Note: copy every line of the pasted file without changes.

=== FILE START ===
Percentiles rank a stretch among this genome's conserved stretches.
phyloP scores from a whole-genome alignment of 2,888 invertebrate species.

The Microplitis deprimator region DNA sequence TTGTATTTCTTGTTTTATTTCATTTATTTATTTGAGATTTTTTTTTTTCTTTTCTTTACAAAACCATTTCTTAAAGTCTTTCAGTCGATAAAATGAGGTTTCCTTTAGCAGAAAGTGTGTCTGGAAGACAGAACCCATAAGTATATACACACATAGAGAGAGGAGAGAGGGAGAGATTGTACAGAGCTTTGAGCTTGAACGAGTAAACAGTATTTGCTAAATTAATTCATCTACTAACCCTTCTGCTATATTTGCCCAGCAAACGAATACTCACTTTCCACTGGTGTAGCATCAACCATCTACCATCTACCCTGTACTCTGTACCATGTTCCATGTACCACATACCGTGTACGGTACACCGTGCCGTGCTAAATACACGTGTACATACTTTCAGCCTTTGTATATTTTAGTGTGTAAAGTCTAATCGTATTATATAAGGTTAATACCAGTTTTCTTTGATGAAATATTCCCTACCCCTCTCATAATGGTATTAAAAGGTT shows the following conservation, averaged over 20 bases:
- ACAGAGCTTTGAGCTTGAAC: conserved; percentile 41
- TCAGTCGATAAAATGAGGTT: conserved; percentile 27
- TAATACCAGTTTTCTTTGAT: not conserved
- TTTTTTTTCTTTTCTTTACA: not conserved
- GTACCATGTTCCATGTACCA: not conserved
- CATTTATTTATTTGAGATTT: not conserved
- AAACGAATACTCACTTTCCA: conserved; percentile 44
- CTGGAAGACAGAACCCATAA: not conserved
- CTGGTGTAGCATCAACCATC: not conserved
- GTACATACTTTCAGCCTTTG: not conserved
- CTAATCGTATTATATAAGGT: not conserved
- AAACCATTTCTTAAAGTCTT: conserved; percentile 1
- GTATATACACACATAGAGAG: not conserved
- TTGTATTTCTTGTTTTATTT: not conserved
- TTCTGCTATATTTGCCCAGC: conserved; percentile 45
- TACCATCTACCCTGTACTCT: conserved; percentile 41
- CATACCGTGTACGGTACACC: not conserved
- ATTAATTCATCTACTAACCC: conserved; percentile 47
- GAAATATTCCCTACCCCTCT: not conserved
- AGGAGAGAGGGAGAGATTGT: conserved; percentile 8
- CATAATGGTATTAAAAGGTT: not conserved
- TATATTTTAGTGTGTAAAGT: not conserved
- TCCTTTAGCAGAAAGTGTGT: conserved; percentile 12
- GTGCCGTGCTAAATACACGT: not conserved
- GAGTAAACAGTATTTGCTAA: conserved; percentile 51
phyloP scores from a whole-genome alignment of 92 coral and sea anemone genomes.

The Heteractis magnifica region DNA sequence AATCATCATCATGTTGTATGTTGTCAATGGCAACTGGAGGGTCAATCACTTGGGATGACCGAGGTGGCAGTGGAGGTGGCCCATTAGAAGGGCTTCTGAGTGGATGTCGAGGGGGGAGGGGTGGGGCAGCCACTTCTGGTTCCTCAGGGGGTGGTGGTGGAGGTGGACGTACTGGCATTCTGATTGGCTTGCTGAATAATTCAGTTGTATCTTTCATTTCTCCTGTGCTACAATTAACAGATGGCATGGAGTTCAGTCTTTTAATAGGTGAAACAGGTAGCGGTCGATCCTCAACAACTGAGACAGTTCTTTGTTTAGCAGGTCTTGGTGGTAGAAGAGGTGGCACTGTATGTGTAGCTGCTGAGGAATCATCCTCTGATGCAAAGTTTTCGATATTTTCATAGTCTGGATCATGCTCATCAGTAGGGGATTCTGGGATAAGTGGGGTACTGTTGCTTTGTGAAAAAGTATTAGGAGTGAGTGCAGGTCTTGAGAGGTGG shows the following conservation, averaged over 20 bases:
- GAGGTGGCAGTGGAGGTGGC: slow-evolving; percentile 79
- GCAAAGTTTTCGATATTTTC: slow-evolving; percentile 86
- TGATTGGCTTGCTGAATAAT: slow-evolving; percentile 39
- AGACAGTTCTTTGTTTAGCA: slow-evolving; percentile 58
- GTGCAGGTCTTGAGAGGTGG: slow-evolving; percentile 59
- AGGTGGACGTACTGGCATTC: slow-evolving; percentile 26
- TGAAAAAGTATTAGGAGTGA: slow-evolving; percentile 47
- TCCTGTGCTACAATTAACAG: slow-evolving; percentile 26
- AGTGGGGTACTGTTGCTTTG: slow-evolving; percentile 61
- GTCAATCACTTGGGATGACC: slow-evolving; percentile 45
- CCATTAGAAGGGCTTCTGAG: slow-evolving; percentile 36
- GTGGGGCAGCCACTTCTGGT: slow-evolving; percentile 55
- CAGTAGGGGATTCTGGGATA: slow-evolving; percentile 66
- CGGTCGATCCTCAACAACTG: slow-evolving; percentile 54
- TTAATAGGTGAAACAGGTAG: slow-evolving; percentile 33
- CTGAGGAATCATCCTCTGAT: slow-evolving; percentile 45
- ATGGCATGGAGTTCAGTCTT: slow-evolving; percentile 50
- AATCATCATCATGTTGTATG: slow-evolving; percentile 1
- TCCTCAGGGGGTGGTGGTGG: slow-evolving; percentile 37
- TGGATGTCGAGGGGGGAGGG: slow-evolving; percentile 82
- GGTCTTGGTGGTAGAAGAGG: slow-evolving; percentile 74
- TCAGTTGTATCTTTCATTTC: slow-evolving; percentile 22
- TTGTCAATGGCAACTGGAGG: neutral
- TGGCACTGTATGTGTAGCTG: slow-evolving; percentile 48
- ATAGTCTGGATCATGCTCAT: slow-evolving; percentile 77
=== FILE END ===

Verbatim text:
Percentiles rank a stretch among this genome's conserved stretches.
phyloP scores from a whole-genome alignment of 2,888 invertebrate species.

The Microplitis deprimator region DNA sequence TTGTATTTCTTGTTTTATTTCATTTATTTATTTGAGATTTTTTTTTTTCTTTTCTTTACAAAACCATTTCTTAAAGTCTTTCAGTCGATAAAATGAGGTTTCCTTTAGCAGAAAGTGTGTCTGGAAGACAGAACCCATAAGTATATACACACATAGAGAGAGGAGAGAGGGAGAGATTGTACAGAGCTTTGAGCTTGAACGAGTAAACAGTATTTGCTAAATTAATTCATCTACTAACCCTTCTGCTATATTTGCCCAGCAAACGAATACTCACTTTCCACTGGTGTAGCATCAACCATCTACCATCTACCCTGTACTCTGTACCATGTTCCATGTACCACATACCGTGTACGGTACACCGTGCCGTGCTAAATACACGTGTACATACTTTCAGCCTTTGTATATTTTAGTGTGTAAAGTCTAATCGTATTATATAAGGTTAATACCAGTTTTCTTTGATGAAATATTCCCTACCCCTCTCATAATGGTATTAAAAGGTT shows the following conservation, averaged over 20 bases:
- ACAGAGCTTTGAGCTTGAAC: conserved; percentile 41
- TCAGTCGATAAAATGAGGTT: conserved; percentile 27
- TAATACCAGTTTTCTTTGAT: not conserved
- TTTTTTTTCTTTTCTTTACA: not conserved
- GTACCATGTTCCATGTACCA: not conserved
- CATTTATTTATTTGAGATTT: not conserved
- AAACGAATACTCACTTTCCA: conserved; percentile 44
- CTGGAAGACAGAACCCATAA: not conserved
- CTGGTGTAGCATCAACCATC: not conserved
- GTACATACTTTCAGCCTTTG: not conserved
- CTAATCGTATTATATAAGGT: not conserved
- AAACCATTTCTTAAAGTCTT: conserved; percentile 1
- GTATATACACACATAGAGAG: not conserved
- TTGTATTTCTTGTTTTATTT: not conserved
- TTCTGCTATATTTGCCCAGC: conserved; percentile 45
- TACCATCTACCCTGTACTCT: conserved; percentile 41
- CATACCGTGTACGGTACACC: not conserved
- ATTAATTCATCTACTAACCC: conserved; percentile 47
- GAAATATTCCCTACCCCTCT: not conserved
- AGGAGAGAGGGAGAGATTGT: conserved; percentile 8
- CATAATGGTATTAAAAGGTT: not conserved
- TATATTTTAGTGTGTAAAGT: not conserved
- TCCTTTAGCAGAAAGTGTGT: conserved; percentile 12
- GTGCCGTGCTAAATACACGT: not conserved
- GAGTAAACAGTATTTGCTAA: conserved; percentile 51
phyloP scores from a whole-genome alignment of 92 coral and sea anemone genomes.

The Heteractis magnifica region DNA sequence AATCATCATCATGTTGTATGTTGTCAATGGCAACTGGAGGGTCAATCACTTGGGATGACCGAGGTGGCAGTGGAGGTGGCCCATTAGAAGGGCTTCTGAGTGGATGTCGAGGGGGGAGGGGTGGGGCAGCCACTTCTGGTTCCTCAGGGGGTGGTGGTGGAGGTGGACGTACTGGCATTCTGATTGGCTTGCTGAATAATTCAGTTGTATCTTTCATTTCTCCTGTGCTACAATTAACAGATGGCATGGAGTTCAGTCTTTTAATAGGTGAAACAGGTAGCGGTCGATCCTCAACAACTGAGACAGTTCTTTGTTTAGCAGGTCTTGGTGGTAGAAGAGGTGGCACTGTATGTGTAGCTGCTGAGGAATCATCCTCTGATGCAAAGTTTTCGATATTTTCATAGTCTGGATCATGCTCATCAGTAGGGGATTCTGGGATAAGTGGGGTACTGTTGCTTTGTGAAAAAGTATTAGGAGTGAGTGCAGGTCTTGAGAGGTGG shows the following conservation, averaged over 20 bases:
- GAGGTGGCAGTGGAGGTGGC: slow-evolving; percentile 79
- GCAAAGTTTTCGATATTTTC: slow-evolving; percentile 86
- TGATTGGCTTGCTGAATAAT: slow-evolving; percentile 39
- AGACAGTTCTTTGTTTAGCA: slow-evolving; percentile 58
- GTGCAGGTCTTGAGAGGTGG: slow-evolving; percentile 59
- AGGTGGACGTACTGGCATTC: slow-evolving; percentile 26
- TGAAAAAGTATTAGGAGTGA: slow-evolving; percentile 47
- TCCTGTGCTACAATTAACAG: slow-evolving; percentile 26
- AGTGGGGTACTGTTGCTTTG: slow-evolving; percentile 61
- GTCAATCACTTGGGATGACC: slow-evolving; percentile 45
- CCATTAGAAGGGCTTCTGAG: slow-evolving; percentile 36
- GTGGGGCAGCCACTTCTGGT: slow-evolving; percentile 55
- CAGTAGGGGATTCTGGGATA: slow-evolving; percentile 66
- CGGTCGATCCTCAACAACTG: slow-evolving; percentile 54
- TTAATAGGTGAAACAGGTAG: slow-evolving; percentile 33
- CTGAGGAATCATCCTCTGAT: slow-evolving; percentile 45
- ATGGCATGGAGTTCAGTCTT: slow-evolving; percentile 50
- AATCATCATCATGTTGTATG: slow-evolving; percentile 1
- TCCTCAGGGGGTGGTGGTGG: slow-evolving; percentile 37
- TGGATGTCGAGGGGGGAGGG: slow-evolving; percentile 82
- GGTCTTGGTGGTAGAAGAGG: slow-evolving; percentile 74
- TCAGTTGTATCTTTCATTTC: slow-evolving; percentile 22
- TTGTCAATGGCAACTGGAGG: neutral
- TGGCACTGTATGTGTAGCTG: slow-evolving; percentile 48
- ATAGTCTGGATCATGCTCAT: slow-evolving; percentile 77